THESE are the stories that were hitting the headlines in the South Wales Guardian on July 1, 1965.

PLANS to open a new coal shaft in Betws appeared to have been shelved by the NCB.

Instead, “sunshine miners” were expected to begin prospecting the 356-acre site to ascertain its potential for an opencast facility.

A PENYBANC schoolboy who dreamed of running away for a life of adventure on the high seas caused panic after disappearing while on his way to school.

A week had passed and his devastated parents had still received no word, but believed the 14-year-old had left home in the hope of joining the Merchant Navy.

A VAN driver from Tycroes who appeared before magistrates charged with dangerous driving changed his plea to guilty after being stung by the evidence of a 78-year-old witness.

The 20-year-old had been “genuinely surprised” a complaint had been made against him, but after hearing how his driving had upset the pensioner he offered her a heartfelt apology and admitted the offence.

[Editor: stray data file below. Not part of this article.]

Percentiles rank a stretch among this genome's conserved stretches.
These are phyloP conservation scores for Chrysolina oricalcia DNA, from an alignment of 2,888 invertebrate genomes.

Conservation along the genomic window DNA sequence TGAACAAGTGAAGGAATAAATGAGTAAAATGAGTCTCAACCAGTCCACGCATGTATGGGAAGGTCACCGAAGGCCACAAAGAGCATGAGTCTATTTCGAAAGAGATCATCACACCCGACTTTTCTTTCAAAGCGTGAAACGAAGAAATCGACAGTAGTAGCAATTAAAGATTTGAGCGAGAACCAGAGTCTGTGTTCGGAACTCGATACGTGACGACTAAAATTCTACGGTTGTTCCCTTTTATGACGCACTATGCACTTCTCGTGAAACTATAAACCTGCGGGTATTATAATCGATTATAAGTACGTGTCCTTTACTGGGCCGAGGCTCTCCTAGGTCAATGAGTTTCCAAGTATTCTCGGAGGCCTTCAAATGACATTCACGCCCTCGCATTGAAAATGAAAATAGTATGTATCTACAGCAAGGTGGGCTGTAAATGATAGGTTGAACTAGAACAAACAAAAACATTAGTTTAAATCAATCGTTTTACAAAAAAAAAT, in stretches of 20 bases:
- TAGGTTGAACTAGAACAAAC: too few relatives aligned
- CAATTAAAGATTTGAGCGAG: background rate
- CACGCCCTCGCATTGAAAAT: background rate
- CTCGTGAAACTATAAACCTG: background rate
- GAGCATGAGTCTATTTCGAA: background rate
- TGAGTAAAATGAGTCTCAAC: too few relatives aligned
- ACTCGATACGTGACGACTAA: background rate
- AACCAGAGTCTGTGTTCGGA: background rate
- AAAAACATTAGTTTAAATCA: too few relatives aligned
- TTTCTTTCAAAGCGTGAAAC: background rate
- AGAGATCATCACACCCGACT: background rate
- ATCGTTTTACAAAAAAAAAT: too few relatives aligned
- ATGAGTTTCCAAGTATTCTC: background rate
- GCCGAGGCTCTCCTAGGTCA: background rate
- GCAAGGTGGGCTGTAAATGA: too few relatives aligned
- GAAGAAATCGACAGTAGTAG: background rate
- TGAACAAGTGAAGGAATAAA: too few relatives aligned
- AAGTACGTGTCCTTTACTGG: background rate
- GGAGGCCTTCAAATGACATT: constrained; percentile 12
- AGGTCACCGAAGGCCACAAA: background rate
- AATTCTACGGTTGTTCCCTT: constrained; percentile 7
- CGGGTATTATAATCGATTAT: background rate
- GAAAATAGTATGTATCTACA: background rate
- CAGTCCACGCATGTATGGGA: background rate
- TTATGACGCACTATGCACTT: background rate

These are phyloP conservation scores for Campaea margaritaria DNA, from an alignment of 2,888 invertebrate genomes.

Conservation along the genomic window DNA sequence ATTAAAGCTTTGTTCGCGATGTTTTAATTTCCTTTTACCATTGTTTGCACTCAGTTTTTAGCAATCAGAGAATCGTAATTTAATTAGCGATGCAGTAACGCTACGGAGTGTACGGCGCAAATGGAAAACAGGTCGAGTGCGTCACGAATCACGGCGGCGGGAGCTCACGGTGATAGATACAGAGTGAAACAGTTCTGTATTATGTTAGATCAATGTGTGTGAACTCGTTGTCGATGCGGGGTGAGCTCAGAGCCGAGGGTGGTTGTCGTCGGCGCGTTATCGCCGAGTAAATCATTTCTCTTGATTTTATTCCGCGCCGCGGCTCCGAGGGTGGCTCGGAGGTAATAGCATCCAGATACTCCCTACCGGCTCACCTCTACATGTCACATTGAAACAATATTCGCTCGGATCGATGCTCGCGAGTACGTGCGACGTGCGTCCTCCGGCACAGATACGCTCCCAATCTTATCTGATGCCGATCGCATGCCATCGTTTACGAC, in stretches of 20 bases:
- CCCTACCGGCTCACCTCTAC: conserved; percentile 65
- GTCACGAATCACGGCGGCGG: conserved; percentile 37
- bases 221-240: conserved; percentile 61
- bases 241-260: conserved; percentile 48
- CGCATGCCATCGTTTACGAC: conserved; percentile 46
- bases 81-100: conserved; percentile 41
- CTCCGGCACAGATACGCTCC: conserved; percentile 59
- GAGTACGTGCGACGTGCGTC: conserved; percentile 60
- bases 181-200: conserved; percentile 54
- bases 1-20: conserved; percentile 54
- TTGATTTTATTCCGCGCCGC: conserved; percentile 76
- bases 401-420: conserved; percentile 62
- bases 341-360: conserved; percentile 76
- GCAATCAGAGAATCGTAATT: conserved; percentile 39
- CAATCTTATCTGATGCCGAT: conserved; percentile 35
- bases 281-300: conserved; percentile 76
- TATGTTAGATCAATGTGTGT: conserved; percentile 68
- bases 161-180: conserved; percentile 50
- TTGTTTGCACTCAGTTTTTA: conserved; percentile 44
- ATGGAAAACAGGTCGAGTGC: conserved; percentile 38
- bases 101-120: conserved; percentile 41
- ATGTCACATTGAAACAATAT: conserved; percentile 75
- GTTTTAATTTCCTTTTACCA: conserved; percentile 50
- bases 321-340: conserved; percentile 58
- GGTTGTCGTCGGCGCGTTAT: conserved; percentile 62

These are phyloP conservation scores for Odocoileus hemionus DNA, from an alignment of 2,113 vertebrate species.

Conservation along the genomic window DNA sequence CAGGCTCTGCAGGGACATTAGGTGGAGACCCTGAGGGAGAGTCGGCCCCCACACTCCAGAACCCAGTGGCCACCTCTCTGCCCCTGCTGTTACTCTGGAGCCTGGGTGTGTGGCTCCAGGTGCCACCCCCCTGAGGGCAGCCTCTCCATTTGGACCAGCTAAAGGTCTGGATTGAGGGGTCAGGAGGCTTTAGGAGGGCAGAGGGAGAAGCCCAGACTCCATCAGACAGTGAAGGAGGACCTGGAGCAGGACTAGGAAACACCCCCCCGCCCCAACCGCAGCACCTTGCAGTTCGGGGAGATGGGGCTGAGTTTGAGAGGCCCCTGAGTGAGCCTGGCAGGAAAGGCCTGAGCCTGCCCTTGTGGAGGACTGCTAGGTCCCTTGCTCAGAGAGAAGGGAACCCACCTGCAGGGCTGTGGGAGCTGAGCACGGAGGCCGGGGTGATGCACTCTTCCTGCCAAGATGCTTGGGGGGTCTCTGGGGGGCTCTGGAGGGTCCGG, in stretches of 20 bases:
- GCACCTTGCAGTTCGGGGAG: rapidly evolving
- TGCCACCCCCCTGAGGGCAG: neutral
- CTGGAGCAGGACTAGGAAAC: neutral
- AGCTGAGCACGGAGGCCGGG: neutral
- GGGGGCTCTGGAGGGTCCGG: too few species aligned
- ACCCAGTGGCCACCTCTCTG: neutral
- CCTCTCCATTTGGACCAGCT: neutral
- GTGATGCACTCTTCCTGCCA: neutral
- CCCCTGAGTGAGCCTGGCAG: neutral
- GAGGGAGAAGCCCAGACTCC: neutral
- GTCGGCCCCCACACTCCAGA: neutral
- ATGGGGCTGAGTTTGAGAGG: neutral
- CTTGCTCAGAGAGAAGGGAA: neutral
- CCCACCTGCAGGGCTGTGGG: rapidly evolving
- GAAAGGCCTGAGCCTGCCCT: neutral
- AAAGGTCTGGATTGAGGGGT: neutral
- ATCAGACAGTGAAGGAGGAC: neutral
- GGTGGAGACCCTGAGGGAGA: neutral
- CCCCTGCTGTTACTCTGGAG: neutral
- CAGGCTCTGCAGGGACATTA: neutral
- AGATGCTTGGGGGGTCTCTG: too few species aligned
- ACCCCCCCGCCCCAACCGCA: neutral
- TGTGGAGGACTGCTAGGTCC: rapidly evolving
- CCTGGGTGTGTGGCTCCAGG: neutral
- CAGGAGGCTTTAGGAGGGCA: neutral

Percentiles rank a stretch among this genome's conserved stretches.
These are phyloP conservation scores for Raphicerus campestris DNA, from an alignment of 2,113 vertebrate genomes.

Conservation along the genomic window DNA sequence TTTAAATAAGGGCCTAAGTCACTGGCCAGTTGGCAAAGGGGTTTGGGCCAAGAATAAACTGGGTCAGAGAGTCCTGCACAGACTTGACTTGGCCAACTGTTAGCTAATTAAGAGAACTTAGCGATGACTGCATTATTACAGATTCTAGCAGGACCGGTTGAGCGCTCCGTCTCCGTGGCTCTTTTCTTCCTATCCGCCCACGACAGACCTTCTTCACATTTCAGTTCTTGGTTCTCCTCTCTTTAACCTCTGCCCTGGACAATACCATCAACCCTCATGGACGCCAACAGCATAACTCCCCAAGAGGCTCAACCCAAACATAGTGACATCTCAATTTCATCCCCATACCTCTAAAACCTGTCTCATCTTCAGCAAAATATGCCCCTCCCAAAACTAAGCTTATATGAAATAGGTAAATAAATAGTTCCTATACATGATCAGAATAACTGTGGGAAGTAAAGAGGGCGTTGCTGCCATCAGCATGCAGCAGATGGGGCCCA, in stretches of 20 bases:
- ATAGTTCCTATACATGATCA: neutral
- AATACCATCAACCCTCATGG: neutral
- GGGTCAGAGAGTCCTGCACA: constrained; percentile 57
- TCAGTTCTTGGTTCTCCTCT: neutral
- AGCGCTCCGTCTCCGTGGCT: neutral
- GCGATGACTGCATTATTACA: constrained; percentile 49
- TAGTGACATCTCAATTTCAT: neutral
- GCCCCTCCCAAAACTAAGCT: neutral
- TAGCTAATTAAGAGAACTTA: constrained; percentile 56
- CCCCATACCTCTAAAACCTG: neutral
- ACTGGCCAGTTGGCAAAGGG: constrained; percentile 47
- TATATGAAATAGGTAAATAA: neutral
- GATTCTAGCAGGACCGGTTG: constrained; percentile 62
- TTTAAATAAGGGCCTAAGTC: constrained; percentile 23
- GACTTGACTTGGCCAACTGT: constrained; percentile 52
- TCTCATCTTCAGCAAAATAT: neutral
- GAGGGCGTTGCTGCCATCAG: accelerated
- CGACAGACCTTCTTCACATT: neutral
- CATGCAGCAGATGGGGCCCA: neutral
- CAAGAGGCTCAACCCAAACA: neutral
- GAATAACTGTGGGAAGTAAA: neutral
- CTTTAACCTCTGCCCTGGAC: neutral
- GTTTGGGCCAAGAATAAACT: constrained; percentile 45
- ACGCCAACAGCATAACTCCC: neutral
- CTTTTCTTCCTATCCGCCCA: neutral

A TUMBLE angler was waiting to discover whether he had earned a place in the record books after hooking a monster catch while fishing at Burry Port.

Experts were said to be unsure whether he had landed a British record skate or if his 26-and-a-half pound flatfish was actually just shy of the thornback record.

THERE was growing concern amongst police and magistrates over the flagrant misuse of vehicle foglights by drivers.

In the latest prosecution at Llandeilo, the court was told how some motorists were unaware the lights were only for use in snow or fog and were illegal to use simply because it was dark – “the rest,” the court heard, “just don’t care”.